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Windows World: Windows 2000 Licensing Slowing Down

The demand for Windows 2000 seems to be settling down after an initial spike that may have been related to an early adopter rush to obtain Microsoft Corp.’s flagship business operating system.

During a keynote at Windows World/Comdex in Chicago today, Tod Nielson, vice president of the Microsoft (www.microsoft.com) platform group, said Microsoft licensed more than 1.5 million copies of Windows 2000 in the two months since the launch. The number is a combination of licenses for Windows 2000 Professional, Server, and Advanced Server. It includes estimates from channel resellers, retail outlets, and PC manufacturers, but it excludes licenses acquired through enterprise agreements with large corporations and organizations.

Nielson and Microsoft’s marketing machine emphasized momentum when highlighting the number.

But Microsoft made a similar announcement last month that 1 million copies of Windows 2000 had gone out in the first month since the Feb. 17 launch. If both numbers are correct, licensing fell by half from the first month to the second.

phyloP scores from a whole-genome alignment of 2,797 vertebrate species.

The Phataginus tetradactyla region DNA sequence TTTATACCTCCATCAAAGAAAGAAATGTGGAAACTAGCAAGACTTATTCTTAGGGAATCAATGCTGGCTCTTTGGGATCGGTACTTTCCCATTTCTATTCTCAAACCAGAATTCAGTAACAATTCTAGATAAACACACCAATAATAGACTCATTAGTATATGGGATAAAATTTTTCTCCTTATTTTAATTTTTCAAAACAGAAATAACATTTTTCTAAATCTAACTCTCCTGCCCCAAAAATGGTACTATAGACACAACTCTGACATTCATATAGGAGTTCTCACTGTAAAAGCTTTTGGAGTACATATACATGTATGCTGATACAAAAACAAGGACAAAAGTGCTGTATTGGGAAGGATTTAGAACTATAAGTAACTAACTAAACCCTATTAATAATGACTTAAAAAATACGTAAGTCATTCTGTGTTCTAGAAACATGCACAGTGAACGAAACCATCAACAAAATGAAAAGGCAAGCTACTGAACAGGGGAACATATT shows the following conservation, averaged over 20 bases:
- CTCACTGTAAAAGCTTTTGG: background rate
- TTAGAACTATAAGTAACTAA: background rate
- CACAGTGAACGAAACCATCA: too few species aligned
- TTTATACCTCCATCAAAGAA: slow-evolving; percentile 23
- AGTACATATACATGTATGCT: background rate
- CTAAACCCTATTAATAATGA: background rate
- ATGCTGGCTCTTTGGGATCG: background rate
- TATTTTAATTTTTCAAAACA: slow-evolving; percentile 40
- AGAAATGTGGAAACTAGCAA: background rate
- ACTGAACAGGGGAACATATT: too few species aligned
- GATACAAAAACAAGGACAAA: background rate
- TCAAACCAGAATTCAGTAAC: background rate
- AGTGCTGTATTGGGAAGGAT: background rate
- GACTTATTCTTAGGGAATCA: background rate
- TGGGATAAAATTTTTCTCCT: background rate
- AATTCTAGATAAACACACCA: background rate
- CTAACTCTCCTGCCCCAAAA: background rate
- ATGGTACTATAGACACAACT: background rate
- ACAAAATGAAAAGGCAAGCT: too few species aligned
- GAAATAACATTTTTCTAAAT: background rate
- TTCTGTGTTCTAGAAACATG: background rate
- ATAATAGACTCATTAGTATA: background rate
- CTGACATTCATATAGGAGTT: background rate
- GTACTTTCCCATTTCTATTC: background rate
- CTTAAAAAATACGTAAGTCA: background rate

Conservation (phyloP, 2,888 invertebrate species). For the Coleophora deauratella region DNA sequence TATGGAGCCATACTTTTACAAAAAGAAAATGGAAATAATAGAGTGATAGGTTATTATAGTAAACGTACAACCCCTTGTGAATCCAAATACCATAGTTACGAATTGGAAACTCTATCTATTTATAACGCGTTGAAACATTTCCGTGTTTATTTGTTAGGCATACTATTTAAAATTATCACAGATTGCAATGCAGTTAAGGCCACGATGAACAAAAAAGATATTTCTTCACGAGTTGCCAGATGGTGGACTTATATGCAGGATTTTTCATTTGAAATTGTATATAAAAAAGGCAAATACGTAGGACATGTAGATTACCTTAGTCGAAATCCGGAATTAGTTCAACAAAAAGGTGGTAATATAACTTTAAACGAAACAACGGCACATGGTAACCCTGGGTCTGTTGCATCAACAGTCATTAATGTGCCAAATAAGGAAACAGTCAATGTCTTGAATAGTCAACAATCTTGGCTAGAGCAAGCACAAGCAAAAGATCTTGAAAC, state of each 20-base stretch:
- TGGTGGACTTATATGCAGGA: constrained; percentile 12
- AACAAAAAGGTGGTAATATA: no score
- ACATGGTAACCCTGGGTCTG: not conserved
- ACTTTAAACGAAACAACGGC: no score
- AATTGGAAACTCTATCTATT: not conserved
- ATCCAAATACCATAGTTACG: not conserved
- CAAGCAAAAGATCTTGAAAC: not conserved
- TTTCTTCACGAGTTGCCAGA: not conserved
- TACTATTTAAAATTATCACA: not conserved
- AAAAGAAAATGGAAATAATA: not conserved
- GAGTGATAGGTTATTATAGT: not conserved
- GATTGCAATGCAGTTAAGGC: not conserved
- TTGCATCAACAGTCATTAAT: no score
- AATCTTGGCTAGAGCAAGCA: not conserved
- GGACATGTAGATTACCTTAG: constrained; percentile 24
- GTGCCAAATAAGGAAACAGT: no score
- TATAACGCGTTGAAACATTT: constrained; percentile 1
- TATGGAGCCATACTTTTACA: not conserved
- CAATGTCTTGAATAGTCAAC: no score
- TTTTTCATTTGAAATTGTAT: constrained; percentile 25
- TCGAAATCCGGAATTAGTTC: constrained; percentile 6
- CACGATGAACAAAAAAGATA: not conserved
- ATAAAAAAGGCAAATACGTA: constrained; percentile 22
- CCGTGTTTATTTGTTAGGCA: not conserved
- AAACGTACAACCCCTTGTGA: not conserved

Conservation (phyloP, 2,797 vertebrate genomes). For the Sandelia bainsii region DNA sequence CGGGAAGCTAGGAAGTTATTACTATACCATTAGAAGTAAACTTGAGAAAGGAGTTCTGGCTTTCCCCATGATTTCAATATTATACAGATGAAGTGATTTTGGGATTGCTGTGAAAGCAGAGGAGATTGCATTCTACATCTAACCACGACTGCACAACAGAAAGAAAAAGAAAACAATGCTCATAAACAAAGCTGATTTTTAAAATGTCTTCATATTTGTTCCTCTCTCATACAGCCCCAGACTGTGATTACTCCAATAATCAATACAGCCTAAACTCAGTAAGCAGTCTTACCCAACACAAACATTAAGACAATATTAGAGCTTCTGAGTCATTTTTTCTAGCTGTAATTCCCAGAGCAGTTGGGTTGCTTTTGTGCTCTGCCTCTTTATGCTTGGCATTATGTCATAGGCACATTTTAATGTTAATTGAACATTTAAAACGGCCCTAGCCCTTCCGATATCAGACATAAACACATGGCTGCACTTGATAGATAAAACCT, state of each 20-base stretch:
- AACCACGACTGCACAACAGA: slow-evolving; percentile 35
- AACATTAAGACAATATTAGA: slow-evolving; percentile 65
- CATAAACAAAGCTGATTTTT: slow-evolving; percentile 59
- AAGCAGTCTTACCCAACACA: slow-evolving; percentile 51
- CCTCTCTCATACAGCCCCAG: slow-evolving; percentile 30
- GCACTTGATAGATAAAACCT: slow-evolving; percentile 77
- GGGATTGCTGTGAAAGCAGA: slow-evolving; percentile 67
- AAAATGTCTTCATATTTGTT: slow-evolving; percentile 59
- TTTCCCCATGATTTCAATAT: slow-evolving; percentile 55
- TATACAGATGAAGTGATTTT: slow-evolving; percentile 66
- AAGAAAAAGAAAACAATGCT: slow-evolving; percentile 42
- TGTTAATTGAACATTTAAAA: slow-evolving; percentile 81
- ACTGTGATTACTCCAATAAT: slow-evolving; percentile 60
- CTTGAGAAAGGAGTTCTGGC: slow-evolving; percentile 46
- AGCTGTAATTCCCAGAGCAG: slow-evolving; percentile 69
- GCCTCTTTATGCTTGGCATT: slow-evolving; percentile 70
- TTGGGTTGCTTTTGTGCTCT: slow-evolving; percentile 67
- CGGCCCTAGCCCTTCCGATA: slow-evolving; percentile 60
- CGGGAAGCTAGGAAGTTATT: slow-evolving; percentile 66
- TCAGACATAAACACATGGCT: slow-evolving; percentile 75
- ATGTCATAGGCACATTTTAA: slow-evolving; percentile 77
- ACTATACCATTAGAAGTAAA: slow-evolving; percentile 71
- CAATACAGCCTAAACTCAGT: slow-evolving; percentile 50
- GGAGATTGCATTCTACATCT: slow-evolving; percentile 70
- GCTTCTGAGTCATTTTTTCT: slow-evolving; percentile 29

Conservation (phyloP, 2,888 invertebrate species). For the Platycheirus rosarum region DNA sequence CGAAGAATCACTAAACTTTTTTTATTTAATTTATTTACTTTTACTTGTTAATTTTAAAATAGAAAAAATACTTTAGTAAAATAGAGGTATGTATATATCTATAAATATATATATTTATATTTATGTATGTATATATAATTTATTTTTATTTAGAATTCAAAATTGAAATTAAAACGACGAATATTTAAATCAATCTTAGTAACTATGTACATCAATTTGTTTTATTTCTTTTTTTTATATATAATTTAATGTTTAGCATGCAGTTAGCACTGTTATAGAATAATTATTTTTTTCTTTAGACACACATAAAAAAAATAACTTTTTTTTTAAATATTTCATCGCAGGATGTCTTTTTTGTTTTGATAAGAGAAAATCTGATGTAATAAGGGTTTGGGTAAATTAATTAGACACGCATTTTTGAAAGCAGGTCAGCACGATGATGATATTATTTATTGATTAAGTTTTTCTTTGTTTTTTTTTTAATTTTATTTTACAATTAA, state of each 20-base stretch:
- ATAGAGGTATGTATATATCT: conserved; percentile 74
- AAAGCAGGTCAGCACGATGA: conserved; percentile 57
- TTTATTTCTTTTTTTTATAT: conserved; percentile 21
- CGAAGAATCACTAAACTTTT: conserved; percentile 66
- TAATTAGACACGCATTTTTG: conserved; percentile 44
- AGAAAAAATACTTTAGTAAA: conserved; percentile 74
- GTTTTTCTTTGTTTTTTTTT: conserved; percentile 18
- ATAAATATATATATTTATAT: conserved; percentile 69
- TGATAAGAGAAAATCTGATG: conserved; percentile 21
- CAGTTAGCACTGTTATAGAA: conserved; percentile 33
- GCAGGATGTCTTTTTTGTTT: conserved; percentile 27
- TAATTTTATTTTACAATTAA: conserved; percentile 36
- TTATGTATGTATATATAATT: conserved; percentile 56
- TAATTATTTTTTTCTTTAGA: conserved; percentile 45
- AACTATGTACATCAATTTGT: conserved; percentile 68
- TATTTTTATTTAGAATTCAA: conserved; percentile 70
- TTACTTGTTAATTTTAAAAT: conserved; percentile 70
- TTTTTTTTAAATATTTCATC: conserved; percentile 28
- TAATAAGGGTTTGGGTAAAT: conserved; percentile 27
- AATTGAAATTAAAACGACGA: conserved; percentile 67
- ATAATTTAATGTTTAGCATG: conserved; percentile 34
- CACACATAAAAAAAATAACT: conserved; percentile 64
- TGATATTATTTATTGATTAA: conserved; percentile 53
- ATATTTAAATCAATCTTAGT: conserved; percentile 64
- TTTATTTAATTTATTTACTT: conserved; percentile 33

Both numbers are far off the standards Microsoft had set last year with Windows NT shipments. Market research firm IDC (www.idc.com) estimates that Microsoft shipped nearly 2 million copies of Windows NT per month in 1999.

Microsoft has thus far been unwilling to discuss how the Windows 2000 shipments compare with new licenses of Windows NT 4.0. Microsoft has also refused to discuss the ratio of Professional shipments to Server or Advanced Server shipments. Industry observers suspect Professional accounts for more than 90 percent of the licenses.

Meanwhile, 500,000 units per month could represent a sustainable level on which Microsoft could base future growth in Windows 2000 shipments. If most of Microsoft’s 650,000 or more beta testers immediately moved to licensed copies of the new OS (a move encouraged by Microsoft through the use of a 120-day timebomb in the gold code), that would account for about half of the 1 million licenses in the first month.

At Windows World, Nielson also disclosed that 64,000 Web sites are using Windows 2000 as their hosting solution, more than three times the 20,000 Web sites being hosted on Windows 2000 at the time of the Feb. 17 launch. According to Microsoft, the 64,000 hosted sites surpasses the number of sites hosted on IBM AIX, HP-UX, MacOS, or NetWare. --Scott Bekker

About the Author

Scott Bekker is editor in chief of Redmond Channel Partner magazine.

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